On Friday, a cessation of hostilities brokered by U.S. Secretary of State John Kerry last week in Munich is set to go into effect. Part of the agreement includes the delivery of urgently needed humanitarian aid to besieged areas. That part of the deal has begun.
The other part? Not so much.
Kerry explained the Obama administration’s position on Syria earlier this month in an interview with The Washington Post:
“What we’re doing is testing [Russian and Iranian] seriousness,” he said. “And if they’re not serious, then there has to be consideration of a Plan B…. You can’t just sit there.”
Russia’s intentions are of particular concern to the United States. With Russia’s help, the government has nearly surrounded Aleppo, Syria’s largest city and the rebels’ most important base. The campaign has been bloody, forcing a new wave of Syrians to flee.
With no appetite to send in U.S.ground troops, calls for a safe zone in Syria are getting louder. So far, the U.S. has said no. But with so few options left – and fears of Putin’s growing influence – Kerry may be hinting that a revised U.S. policy is on the table.
What Happens Next in Syria?
Doyle McManus – Los Angeles Times
In an interview with the Washington Post, Kerry offered an undiplomatic hint of what his next step may be.
“What we’re doing is testing [Russian and Iranian] seriousness,” he said. “And if they’re not serious, then there has to be consideration of a Plan B…. You can’t just sit there.” …
Kerry still thinks there’s a chance to persuade Russia and Iran, Assad’s chief foreign backers, that they should help force a change in Syria’s government. But that’s a distant possibility. Meanwhile, Kerry, at least, will be looking for alternatives to just “sitting there” — including a safe zone.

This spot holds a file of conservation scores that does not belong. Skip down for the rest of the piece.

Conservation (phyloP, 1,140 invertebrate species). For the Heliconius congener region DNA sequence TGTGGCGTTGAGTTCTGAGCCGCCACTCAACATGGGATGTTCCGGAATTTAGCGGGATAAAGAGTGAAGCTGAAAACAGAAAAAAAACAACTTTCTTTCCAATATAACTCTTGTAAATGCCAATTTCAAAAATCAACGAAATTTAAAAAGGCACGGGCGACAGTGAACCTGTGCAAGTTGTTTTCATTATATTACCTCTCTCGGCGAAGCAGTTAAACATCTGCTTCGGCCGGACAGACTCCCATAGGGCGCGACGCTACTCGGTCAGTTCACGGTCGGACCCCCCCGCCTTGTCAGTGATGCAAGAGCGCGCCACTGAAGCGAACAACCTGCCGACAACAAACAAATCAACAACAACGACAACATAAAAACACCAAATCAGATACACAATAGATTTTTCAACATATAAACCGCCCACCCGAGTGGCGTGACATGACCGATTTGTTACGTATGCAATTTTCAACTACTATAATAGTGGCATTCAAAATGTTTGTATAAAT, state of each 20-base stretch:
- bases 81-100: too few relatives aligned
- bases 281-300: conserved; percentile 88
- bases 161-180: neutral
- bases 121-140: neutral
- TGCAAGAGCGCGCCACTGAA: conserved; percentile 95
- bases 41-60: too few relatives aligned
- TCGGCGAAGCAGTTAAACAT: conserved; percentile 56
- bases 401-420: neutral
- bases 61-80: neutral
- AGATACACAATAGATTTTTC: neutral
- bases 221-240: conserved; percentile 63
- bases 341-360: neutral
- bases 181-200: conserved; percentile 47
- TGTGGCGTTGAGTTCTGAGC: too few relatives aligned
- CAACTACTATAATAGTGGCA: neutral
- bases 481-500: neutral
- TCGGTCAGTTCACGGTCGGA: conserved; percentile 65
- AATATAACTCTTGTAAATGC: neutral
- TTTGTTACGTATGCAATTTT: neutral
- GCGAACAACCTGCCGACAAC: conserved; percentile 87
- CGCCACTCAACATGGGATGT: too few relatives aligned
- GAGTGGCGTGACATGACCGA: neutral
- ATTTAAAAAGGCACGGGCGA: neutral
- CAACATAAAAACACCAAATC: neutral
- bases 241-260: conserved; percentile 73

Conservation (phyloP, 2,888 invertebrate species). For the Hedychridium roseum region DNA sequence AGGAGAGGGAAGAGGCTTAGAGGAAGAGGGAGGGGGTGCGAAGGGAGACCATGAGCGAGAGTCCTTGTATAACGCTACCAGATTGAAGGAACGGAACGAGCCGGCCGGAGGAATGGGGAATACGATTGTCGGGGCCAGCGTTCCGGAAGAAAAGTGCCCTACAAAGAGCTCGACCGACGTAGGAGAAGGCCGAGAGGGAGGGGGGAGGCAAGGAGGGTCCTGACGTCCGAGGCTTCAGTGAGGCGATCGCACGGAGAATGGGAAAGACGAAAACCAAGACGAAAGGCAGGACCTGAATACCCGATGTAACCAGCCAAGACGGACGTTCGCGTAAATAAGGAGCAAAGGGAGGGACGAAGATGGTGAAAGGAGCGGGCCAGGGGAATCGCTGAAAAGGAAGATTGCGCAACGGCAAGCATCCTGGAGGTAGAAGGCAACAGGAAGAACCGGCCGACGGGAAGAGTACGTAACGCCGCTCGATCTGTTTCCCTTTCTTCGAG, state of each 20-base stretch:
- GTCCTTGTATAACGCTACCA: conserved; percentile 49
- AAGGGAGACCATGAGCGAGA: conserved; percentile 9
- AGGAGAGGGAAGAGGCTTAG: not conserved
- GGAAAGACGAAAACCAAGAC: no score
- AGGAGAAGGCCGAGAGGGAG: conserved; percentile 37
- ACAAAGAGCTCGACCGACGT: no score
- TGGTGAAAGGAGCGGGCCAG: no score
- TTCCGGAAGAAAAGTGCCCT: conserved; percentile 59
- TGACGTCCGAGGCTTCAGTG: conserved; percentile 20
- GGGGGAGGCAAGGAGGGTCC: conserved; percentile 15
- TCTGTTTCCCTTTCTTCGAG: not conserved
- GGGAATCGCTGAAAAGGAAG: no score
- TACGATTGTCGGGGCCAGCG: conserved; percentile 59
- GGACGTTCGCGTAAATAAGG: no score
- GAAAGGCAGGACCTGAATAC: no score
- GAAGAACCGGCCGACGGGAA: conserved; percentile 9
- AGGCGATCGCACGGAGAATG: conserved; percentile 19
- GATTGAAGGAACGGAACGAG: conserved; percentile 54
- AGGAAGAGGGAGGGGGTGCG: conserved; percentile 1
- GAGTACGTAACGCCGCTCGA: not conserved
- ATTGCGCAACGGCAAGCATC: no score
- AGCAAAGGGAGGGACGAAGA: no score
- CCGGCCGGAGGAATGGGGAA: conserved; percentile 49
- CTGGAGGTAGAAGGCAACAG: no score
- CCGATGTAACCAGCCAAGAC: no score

A safe zone wouldn’t end Syria’s civil war, but it would strike a blow against Islamic State (which controls part of the border zone) — and potentially push Syria toward serious peace talks. The risks are no lower than before, but the costs of the war are mounting.
Putin’s Blank Check in Syria
David Braha – Jerusalem Post
…It is hard to blame Western governments for not intervening in Syria (yet). Clearly, they learned their lessons from Iraq very well….
This doctrine is starting to backfire though. Western hesitation is issuing Putin a blank check to increase Russian influence in the Middle East.
And having the Russian president become the gatekeeper of such a volatile region may not be in the best interests of either the United States or Europe.
Decision time is coming, and Western democracies may not like any of the options they have in front of them. If they stay out of the game, Putin wins.
If they get involved, then the stakes will skyrocket. It’s a lose-lose situation. Finding a convincing third way out of this deadlock will require a lot of creativity, determination and political courage – qualities that, as of today, are in low supply among most Western leaders.
Kerry Announces Syria Deal in Munich: